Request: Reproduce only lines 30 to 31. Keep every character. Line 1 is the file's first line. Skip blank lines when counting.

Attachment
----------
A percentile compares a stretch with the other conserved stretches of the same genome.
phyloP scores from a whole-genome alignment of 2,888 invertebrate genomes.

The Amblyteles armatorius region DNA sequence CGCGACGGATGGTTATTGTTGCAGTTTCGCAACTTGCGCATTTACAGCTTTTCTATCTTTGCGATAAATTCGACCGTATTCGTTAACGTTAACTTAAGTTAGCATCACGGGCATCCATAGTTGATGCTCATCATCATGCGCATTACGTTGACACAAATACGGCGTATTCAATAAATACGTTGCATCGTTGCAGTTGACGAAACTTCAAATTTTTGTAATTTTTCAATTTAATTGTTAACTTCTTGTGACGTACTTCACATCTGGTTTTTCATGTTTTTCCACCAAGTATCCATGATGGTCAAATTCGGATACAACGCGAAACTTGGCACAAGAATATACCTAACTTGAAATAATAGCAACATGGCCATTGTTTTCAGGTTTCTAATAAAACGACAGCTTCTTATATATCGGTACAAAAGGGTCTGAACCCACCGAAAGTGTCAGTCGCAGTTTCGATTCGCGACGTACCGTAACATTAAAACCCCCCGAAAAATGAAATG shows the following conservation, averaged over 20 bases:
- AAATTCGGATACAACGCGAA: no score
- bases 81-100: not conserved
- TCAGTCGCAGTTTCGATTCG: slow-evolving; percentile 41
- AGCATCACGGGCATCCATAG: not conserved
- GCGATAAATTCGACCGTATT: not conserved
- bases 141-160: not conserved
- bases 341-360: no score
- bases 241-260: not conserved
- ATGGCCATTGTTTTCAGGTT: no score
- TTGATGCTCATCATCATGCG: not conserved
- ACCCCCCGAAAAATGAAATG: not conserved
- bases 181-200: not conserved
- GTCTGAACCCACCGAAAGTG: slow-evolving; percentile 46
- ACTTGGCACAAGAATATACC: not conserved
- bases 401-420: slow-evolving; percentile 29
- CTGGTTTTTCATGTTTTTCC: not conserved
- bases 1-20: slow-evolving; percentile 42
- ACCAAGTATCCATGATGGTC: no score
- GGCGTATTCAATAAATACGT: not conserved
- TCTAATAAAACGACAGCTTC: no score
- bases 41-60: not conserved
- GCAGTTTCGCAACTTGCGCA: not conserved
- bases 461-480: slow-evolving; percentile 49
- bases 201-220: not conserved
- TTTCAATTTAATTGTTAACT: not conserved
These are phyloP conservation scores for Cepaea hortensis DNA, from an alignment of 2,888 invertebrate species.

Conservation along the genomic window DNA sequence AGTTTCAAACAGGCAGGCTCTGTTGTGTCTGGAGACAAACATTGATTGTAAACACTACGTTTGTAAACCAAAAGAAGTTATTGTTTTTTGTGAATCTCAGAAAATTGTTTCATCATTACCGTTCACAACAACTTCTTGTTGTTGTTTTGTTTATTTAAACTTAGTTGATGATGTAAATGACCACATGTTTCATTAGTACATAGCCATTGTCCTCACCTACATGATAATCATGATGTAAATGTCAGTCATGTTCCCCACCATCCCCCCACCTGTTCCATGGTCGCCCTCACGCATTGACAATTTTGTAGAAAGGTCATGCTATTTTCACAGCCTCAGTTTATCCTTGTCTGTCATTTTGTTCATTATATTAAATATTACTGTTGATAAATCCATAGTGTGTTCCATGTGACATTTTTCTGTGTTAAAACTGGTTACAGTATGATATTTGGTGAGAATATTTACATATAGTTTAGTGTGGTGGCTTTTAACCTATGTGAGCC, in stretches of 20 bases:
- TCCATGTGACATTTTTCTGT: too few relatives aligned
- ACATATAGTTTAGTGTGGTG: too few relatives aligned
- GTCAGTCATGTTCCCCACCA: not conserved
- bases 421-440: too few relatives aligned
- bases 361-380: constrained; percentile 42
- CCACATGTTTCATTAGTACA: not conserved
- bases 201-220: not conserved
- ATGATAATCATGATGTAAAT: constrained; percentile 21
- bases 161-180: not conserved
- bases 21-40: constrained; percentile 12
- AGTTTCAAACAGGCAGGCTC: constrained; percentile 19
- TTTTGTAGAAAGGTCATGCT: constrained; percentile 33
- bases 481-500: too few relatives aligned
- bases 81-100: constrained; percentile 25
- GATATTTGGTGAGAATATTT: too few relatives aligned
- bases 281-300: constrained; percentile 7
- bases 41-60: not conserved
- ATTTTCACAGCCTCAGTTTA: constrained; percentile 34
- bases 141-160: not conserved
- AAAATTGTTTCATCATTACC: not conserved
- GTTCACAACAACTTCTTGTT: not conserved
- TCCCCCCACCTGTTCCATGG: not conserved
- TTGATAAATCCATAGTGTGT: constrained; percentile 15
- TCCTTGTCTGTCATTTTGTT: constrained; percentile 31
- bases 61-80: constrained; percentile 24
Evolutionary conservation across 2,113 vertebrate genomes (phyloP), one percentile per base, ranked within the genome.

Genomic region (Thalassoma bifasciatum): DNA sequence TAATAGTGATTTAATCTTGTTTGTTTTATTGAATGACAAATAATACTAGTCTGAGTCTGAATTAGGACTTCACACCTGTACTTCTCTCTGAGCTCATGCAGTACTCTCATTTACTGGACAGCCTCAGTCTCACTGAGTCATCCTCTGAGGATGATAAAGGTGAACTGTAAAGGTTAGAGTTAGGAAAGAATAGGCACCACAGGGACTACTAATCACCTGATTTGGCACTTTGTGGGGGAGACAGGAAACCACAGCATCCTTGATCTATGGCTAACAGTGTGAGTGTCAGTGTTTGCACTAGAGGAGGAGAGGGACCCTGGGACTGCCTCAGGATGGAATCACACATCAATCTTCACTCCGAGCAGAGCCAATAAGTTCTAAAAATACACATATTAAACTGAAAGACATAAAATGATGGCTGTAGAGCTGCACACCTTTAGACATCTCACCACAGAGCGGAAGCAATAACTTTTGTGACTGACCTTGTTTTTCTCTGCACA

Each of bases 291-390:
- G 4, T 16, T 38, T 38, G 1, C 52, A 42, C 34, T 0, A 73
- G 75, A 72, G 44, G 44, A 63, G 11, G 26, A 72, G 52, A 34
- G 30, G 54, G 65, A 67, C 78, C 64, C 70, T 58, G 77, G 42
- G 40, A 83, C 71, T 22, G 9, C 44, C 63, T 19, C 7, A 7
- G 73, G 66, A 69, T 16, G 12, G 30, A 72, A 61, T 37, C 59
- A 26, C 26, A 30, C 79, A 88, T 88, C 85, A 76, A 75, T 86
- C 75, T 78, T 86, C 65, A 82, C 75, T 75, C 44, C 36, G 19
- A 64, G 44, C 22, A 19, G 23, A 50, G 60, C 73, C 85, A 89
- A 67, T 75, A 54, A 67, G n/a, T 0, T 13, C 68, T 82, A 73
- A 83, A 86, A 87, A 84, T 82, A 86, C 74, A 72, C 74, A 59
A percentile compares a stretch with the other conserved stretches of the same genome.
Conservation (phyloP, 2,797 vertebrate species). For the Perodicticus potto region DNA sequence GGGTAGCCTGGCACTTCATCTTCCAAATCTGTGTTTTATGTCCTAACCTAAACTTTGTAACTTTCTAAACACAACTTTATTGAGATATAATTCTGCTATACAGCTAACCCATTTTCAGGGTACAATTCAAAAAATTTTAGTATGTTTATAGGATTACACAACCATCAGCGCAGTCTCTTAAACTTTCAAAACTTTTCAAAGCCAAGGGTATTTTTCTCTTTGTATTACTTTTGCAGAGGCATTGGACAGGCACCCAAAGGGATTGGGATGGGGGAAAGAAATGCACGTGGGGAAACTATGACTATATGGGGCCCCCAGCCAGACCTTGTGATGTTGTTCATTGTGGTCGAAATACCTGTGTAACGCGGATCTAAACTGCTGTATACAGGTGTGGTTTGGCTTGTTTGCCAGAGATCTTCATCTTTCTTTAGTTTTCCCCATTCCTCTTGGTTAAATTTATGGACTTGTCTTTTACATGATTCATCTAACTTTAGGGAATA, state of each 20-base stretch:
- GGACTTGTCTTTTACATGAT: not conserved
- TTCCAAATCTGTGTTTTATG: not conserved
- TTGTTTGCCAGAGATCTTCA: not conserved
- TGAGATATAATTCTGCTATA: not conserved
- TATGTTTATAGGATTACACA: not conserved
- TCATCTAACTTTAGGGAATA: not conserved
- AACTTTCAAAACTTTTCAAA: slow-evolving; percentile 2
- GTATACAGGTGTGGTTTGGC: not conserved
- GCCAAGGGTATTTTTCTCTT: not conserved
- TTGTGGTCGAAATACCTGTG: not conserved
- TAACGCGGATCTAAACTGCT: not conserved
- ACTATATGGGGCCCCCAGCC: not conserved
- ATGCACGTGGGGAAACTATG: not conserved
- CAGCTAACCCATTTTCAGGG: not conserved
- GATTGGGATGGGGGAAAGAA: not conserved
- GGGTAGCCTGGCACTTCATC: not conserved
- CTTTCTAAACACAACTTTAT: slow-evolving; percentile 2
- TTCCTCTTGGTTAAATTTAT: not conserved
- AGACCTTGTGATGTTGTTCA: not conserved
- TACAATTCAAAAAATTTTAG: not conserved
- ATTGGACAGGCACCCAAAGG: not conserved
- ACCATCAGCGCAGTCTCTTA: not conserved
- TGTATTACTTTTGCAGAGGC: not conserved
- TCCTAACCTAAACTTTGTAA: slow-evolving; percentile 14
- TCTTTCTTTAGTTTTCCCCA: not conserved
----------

Conservation along the genomic window DNA sequence AGTTTCAAACAGGCAGGCTCTGTTGTGTCTGGAGACAAACATTGATTGTAAACACTACGTTTGTAAACCAAAAGAAGTTATTGTTTTTTGTGAATCTCAGAAAATTGTTTCATCATTACCGTTCACAACAACTTCTTGTTGTTGTTTTGTTTATTTAAACTTAGTTGATGATGTAAATGACCACATGTTTCATTAGTACATAGCCATTGTCCTCACCTACATGATAATCATGATGTAAATGTCAGTCATGTTCCCCACCATCCCCCCACCTGTTCCATGGTCGCCCTCACGCATTGACAATTTTGTAGAAAGGTCATGCTATTTTCACAGCCTCAGTTTATCCTTGTCTGTCATTTTGTTCATTATATTAAATATTACTGTTGATAAATCCATAGTGTGTTCCATGTGACATTTTTCTGTGTTAAAACTGGTTACAGTATGATATTTGGTGAGAATATTTACATATAGTTTAGTGTGGTGGCTTTTAACCTATGTGAGCC, in stretches of 20 bases:
- TCCATGTGACATTTTTCTGT: too few relatives aligned